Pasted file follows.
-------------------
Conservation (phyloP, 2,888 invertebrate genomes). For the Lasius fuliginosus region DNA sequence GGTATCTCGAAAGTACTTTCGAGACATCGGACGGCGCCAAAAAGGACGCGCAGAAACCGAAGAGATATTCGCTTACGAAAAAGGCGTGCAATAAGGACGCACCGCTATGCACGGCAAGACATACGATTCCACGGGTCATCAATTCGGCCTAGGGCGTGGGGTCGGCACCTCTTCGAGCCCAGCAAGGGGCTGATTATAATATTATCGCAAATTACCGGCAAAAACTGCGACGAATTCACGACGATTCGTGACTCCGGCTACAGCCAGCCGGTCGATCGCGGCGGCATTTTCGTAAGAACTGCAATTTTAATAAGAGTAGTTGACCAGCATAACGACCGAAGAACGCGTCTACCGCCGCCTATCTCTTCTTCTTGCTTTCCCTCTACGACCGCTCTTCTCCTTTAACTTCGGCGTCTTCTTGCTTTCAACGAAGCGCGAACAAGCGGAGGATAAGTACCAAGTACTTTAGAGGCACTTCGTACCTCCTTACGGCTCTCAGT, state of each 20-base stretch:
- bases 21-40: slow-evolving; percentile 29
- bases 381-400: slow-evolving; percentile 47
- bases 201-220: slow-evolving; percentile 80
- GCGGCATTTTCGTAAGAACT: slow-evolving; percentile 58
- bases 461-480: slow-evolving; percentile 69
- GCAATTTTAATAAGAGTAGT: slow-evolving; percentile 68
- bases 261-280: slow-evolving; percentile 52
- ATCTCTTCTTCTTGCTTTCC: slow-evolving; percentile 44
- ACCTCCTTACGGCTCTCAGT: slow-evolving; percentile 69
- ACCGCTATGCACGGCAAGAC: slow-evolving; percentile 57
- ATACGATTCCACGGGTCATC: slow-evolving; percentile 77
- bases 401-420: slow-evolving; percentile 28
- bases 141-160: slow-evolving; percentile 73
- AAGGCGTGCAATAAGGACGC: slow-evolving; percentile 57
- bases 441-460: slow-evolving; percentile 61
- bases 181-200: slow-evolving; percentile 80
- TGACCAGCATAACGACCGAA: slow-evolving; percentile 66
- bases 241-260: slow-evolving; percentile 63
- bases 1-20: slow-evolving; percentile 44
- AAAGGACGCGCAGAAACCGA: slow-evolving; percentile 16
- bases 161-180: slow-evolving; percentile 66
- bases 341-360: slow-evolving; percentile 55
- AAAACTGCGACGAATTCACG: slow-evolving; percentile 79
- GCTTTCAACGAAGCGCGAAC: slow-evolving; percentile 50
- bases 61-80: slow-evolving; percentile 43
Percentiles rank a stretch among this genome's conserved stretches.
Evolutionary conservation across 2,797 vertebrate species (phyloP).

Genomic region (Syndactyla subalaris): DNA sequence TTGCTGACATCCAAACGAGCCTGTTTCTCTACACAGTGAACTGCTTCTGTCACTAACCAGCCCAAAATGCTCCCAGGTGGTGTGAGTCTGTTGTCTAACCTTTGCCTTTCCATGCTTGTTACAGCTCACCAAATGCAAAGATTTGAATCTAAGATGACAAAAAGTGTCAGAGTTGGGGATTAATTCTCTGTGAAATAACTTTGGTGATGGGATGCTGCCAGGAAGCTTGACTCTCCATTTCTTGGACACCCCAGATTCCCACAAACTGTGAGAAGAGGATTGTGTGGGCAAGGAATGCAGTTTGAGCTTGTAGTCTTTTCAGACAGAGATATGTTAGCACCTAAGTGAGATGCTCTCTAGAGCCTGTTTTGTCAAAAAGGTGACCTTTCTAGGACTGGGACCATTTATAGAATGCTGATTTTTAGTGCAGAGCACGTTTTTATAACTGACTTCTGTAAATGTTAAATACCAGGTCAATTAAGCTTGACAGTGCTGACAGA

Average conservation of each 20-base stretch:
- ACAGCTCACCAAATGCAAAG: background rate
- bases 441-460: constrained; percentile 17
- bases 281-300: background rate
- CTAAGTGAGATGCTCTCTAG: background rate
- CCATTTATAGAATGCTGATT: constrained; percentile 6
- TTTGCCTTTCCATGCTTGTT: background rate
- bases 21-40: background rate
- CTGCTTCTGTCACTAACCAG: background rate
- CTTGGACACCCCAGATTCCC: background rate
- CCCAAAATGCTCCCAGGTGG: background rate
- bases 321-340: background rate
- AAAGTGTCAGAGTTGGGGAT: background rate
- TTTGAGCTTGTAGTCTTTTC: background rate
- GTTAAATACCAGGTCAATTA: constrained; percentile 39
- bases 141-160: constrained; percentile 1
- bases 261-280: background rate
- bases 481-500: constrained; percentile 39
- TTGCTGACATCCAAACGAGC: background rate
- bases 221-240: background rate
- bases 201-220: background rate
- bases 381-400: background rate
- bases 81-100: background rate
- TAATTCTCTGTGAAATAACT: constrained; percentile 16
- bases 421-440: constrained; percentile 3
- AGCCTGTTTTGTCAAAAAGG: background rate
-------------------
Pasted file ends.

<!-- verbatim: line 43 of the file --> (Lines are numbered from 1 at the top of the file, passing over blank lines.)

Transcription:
- TTTGAGCTTGTAGTCTTTTC: background rate